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Weather Scrapbook

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Weather Scrapbook - Page Text Content

FC: Weather Scrapbook | By Haley Dern | Mrs Murchison Period 7 Science

1: Table of Contents Page 1. Brief History of Weather Page 2. Unofficial How to Read a Weather Map Page 3. Weather Symbols Page 4. Reading Weather Maps Page 5. Weather Predictions Page 6. Weather Literature Page 7. Hurricanes Page 8. Tracking a Hurricane Page 9. Hurricane Coordinates Page 10. Catastrophic Event Essay Page 11. Weather Activities

2: History of Weather Forecasting | Meteorologists would use tools like thermometers for temperature, barometers for air pressure, and psychrometers for relative humidity. They would also look at clouds to tell if a storm was coming. Typically Nimbus clouds produce precipitation, which meant a storm was coming. When thunderstorms would come that would normally indicate a cold front approaching. | William Ferrel

3: How to Read a Map | To read a weather map you may need to know these symbols. Some symbols vary depending on what map you have. | Turn the Page | Unofficial

4: Sky Cover | Wind | Weather | Fronts | Weather Map Symbols | Rain

5: Dec,1st, 2010 | Houston | Las Vegas | Fargo | Seattle | Charlotte | Temperature | High | Low | Weather System | Pressure | Fronts | Associated Weather | Symbols | 12 | 0 | High | Warm | Clear | 58 | 35 | 63 | 33 | High | Cloudy | 65 | 27 | Cold | Low | High | 46 | 38 | Rain | Low | Cold | n/a | n/a | Reading A Weather Map | Rain | Rain

6: Dec 2nd 2010 | Temp. | Weather Sys. | Accuracy | Predictions | Associated Weather | High Low | Pressure Front | Sym -bols | Las Vegas | Houston | Seattle | Fargo | Charlotte | Same | High | Sunny or Clear | Same | High | N/a | N/a | Colder | Warmer | Colder | Low | Rain or Snow | Rain or Storms | High | N/a | Warm | Cold | High | Rain or Storms | = Accurate | = Inaccurate | Sunny or clear

7: Precipitation | Forecast | Most of my predictions are correct because I was able to tell which way fronts are moving, what the pressure is, and what types of weather normally come after those fronts, and etc.

8: Is it hot out here? No thats just ME. | I am not very fast I can sometimes be a real problem I tend to not be very good with plants,and animals I am not your typical climate I am not very good for crops. People think I am really hot I love to chase after the cold | Who or What Am I? | A Warm Front

9: Hurricanes

11: 26- 25.9N 80.3W Hurricane-1 | 27- 24.6 N 83.3W Hurricane-2 | 28- 24.8N 85.9W Hurricane-3 | 28- 25.2N 86.7W Hurricane-4 | 28- 26.3N 88.6W Hurricane-5 | Coordinates | 29- 28.2N 89.6W Hurricane-4 | 30- 32.6N 89.1W Tropical Storm | If you cant read the small writing on the chart it says... | Hurricane Katrina -Places Affected- Bahamas, S. Florida, Cuba, Louisiana, Mississippi, Alabama (Most of Eastern N. America) | -Hurricane Katrina became a official Hurricane at 25.9 N and 80..3 W | -Highest Wind speed- +150 mph | New Orleans Louisiana was mainly affected by Katrina, and caused $90.9 billion USD in damages | Note: I did not do every coordinate on the list because it would have taken a really long time and would have made my chart very unorganized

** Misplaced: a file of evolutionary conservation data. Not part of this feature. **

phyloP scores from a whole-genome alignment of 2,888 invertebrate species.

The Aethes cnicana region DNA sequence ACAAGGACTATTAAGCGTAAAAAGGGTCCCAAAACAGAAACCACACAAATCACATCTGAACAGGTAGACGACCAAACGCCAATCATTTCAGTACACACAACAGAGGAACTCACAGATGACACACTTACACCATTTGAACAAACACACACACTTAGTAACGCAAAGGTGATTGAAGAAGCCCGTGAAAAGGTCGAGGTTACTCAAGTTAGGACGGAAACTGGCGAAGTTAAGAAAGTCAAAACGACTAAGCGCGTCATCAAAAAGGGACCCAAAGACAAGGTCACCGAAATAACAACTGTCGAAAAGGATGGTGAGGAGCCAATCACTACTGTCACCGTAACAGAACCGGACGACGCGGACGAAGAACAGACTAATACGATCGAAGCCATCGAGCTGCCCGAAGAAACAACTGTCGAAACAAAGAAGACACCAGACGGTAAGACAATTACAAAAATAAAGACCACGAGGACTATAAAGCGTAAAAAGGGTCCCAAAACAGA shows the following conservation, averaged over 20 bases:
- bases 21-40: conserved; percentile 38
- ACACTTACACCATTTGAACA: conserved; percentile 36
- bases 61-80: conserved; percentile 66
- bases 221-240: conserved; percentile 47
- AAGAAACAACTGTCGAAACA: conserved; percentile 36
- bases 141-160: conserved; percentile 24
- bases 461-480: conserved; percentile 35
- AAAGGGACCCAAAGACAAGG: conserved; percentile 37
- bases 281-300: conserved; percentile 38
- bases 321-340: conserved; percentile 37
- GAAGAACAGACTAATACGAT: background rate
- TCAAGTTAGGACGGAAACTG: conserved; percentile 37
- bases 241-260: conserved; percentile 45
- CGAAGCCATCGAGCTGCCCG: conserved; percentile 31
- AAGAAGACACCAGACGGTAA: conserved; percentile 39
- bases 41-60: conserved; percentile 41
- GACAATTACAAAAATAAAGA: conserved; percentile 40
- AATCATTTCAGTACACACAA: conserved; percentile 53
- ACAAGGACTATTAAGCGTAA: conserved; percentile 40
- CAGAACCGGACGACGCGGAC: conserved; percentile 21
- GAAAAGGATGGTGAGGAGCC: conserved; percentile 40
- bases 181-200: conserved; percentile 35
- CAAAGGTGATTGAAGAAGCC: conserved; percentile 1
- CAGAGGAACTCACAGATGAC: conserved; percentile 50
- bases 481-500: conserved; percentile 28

12: On a sunny day in Galveston, the weather seemed perfect, the sun was shining, and the unsuspecting families in this booming city did not expect that perfect day to become a night mare. In the Gulf of Mexico it is not uncommon to have occasional minor hurricanes blown in from the South, but on September 8th 1900, a category 4 hurricane, know as the Hurricane of 1900 made landfall at the city of Galveston, Texas. Coming in with winds of 150 miles per hour, Galveston was devastated. The hurricane was believed to have formed of the west coast of Africa, and effected many areas Caribees (Lesser Antilles), Puerto Rico, Dom. Republic, Haiti, Cuba, Southern Florida, Mississippi, Louisiana, Texas, parts of the Central United States, and Atlantic Canada (Wikipedia.com, "1900 Galveston hurricane") Anywhere between 6,000 to 8,000 Galvestonians perished during the storm, and over 3,500 buildings were destroyed costing about $20 million, which would be about $700 million today. (www.1900storm.com, " The 1900 Storm") There were little precautions given to the citizens. Lack in technology didn't allow the people of Galveston to be warned of the strength of the Hurricane. With today technology we are able to predict almost any catastrophic event. Galveston has also taken many precautions since then they have made a sea wall to prevent as much destruction from future hurricanes. The whole United States has learned from this event and has learned how to be ready for a hurricane, and how to protect the people. | Essay

13: Weather Activity | My favorite activity was the Anemometer Activity, even though I did not get to make a homemade anemometer like the rest of the class, I liked standing outside and measuring wind speed. We used one homemade anemometer which was not as accurate as the "professional" anemometer. I also learned how to find how fast the wind is going in Knots. Sailors often use the unit knots for sailing. Wind speed is important to know because you can tell it something like a Tornado is coming or if is good weather to fly a kite or go sailing. Knowing how to use an anemometer has many uses. | Haley's Favorite

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Haley De
  • By: Haley D.
  • Joined: almost 8 years ago
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About This Mixbook

  • Title: Weather Scrapbook
  • Science, Weather, 8th Grade
  • Tags: weather school project
  • Started: almost 8 years ago
  • Updated: almost 8 years ago

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